OBJECTIVES, JURISDICTION & GUIDELINES
The historic city of Delhi has been the Capital of several kingdoms and empires through the ages. Its many magnificent monuments point to its glorious past.
Lutyen's New Delhi is considered to be one of the most beautiful planned garden city Capitals ever built. But after Independence, Delhi was forced to grow suddenly and enormously. This expansion was unfortunately haphazard and ill-planned.
Fortunately, before it was too late, the Government of India set-up a Planning Board to prepare a Master Plan of the Capital for an orderly growth and to maintain the character and quality of the city, thus preserving its heritage.
In 1962, the Delhi Master Plan was accepted by the Government for the future, development of Delhi. A planning and development authority known as the Delhi Development Authority was set-up under an Act for implementing the Master Plan.
In spite of the Delhi Master Plan and the Delhi Development Authority functioning for over a decade, we have hardly made any progress in making Delhi a better place to five and work in, in an aesthetic and functional sense. The Delhi Development Authority and the other two local bodies are essentially concerned with the preparation of two dimensional zonal development plans, land-use plans and enforcement of zonal and building bye-laws, mostly from a functional and engineering point of view.
While developing / redeveloping, maintaining and preserving various parts of the city, there has hardly been any emphasis on the quality of the physical environment and visual character of the city. The aesthetic and visual character of Delhi at least the better part of it leaves much to be desired. In fact certain beautiful areas have been ruined due to sheer negligence and indifference. The need for a high-powered Design Re-view Board/Commission to guide and control the aesthetic quality of urban and environmental design of the city and its cultural values has been felt for some time past.
1.1 With a view to preserving, developing and maintaining the aesthetic quality of urban and environmental design of Delhi the Government of India have established the Delhi Urban Art Commission under an Act of Parliamen4 namely the Delhi Urban Art Commission Ac4 1973 (1 of 1974). The Act has come into force with effect from 1" May, 1974.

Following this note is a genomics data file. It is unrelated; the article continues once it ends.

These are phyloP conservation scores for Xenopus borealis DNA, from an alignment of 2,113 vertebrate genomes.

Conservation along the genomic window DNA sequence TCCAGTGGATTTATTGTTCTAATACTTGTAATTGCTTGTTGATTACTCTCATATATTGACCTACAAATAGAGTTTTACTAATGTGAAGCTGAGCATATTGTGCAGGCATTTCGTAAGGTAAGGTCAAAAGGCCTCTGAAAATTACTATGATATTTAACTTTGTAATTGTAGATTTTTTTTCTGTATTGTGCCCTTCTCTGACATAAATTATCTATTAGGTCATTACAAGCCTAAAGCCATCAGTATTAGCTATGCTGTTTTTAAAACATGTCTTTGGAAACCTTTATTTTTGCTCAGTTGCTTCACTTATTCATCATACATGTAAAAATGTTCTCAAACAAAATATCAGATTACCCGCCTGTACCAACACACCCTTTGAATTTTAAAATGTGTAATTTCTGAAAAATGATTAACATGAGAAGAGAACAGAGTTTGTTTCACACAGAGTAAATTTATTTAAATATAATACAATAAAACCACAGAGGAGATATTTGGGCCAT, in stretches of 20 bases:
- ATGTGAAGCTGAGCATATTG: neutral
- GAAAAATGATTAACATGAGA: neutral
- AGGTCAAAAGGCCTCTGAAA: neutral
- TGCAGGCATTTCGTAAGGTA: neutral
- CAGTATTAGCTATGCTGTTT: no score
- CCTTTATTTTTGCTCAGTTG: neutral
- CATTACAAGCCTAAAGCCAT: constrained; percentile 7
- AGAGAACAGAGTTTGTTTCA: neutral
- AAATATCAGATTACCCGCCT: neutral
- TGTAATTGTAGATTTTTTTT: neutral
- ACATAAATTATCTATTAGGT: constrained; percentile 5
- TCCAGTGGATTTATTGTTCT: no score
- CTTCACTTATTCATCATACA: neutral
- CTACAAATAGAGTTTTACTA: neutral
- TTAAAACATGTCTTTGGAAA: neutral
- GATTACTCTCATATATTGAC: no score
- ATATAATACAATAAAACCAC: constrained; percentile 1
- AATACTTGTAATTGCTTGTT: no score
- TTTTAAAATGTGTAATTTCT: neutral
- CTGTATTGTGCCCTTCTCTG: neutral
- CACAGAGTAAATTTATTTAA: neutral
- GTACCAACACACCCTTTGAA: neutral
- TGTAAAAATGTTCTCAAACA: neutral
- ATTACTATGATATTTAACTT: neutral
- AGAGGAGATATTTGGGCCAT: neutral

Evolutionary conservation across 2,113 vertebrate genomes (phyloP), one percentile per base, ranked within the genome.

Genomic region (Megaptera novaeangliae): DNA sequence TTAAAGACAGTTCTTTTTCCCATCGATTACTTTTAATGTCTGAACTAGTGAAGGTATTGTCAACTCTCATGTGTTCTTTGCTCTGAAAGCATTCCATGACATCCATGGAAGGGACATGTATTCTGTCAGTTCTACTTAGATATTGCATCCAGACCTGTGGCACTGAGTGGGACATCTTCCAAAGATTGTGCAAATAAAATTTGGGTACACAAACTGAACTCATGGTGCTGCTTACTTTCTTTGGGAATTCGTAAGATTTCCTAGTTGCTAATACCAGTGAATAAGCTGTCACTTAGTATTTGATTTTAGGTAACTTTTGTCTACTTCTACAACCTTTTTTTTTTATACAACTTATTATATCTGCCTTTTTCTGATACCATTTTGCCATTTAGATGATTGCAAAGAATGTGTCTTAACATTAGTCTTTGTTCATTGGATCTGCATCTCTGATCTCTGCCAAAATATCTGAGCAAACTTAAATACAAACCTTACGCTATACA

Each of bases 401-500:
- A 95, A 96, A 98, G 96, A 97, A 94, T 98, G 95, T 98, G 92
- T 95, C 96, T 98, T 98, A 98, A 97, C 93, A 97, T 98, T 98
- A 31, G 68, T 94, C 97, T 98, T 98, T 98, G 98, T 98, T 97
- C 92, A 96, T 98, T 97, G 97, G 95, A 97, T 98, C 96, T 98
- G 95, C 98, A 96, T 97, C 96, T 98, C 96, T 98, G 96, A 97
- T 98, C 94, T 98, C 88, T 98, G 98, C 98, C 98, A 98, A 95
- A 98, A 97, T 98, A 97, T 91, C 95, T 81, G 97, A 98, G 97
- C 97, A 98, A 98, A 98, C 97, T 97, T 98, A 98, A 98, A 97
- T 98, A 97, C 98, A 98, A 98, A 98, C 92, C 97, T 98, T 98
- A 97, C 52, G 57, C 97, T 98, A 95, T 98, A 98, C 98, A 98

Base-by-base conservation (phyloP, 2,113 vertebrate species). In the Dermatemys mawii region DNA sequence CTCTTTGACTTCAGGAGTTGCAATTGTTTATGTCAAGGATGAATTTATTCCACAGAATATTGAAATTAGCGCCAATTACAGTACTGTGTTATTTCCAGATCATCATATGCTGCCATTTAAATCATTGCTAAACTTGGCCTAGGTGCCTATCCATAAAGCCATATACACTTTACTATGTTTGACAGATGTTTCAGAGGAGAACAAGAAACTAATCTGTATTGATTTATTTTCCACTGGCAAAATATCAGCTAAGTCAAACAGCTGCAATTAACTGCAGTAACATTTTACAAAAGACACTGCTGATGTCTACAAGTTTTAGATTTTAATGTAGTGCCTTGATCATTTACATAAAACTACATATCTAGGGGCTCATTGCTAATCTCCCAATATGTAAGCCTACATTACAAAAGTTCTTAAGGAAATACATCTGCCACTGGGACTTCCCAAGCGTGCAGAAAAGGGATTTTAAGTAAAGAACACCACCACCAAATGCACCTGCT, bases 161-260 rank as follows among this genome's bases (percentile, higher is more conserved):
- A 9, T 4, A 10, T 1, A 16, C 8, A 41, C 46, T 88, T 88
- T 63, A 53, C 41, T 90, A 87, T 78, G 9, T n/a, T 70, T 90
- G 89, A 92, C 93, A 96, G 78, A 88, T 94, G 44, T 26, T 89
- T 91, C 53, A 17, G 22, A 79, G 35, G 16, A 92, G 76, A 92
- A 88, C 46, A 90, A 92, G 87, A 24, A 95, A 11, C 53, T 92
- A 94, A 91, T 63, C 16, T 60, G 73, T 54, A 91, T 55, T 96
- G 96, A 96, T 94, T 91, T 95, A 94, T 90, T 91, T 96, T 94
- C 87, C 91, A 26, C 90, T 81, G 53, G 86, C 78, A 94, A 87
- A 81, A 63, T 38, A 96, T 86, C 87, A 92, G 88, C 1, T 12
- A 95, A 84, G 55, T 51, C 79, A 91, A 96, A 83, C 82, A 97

1.2 Objectives of the Commission are
To promote those qualities in the environment which bring value to the community.
To foster the attractiveness and functional utility of the community as a place to live and work.
To preserve the character and quality of our heritage by maintaining the integrity of those areas which have a discernible character or are of special historical significance.
To protect certain public investments in the area.
To prevent bad design and encourage good.
To raise the level of Community expectations for the quality of its environment.
1.3 There are two main responsibilities of the Delhi Urban Art Commission:
To advise the Central Government in the matter of preserving, developing and maintaining the aesthetic quality of urban and environmental design of Delhi, and
To advise the local authorities in respect of any project of budding and engineering operation or any development proposal which affects or is likely to affect the aesthetic quality of the surroundings or any public amenity provided therein.
With regard to the functions in (i), the Commission may on its own initiative direct the local bodies and Government organisations to modify or remove any existing street furniture, additions and alterations made in historical monuments / features situated in public gardens, hoardings, sign / bill boards, fountains, etc., which in the opinion of the Commission, are objectionable either from aesthetic considerations or civic / functional design aspect. The Commission shall also advise the Central Government and local bodies on matters of aesthetic quality of urban and environmental design whenever specially referred to it. The Commission may also promote and secure the development / redevelopment or beautification of any area in Delhi in respect of which no proposals on that behalf have been received from any local body (Chapter In-Section 11(3) of the Act).
1.4 With regard to the functions at (ii) above, i.e. of advising the local bodies in respect of new projects, the Commission shall scrutinise, approve, reject or modify proposals in respect of building or engineering operations or development / redevelopment schemes which affect or are likely to affect the sky-line or the aesthetic quality of surroundings or any public amenity provided therein. Every local body is required, under the Act to refer to and seek the clearance of the Commission before according approval to any building / engineering operation and development proposal.
1.5 Sections 12,13,14 and 15 of Chapter III of the Act clearly spell out the duties of the local bodies - provision for appeal to the Central Government - power to revise decision by the Central Government and powers of the Commission.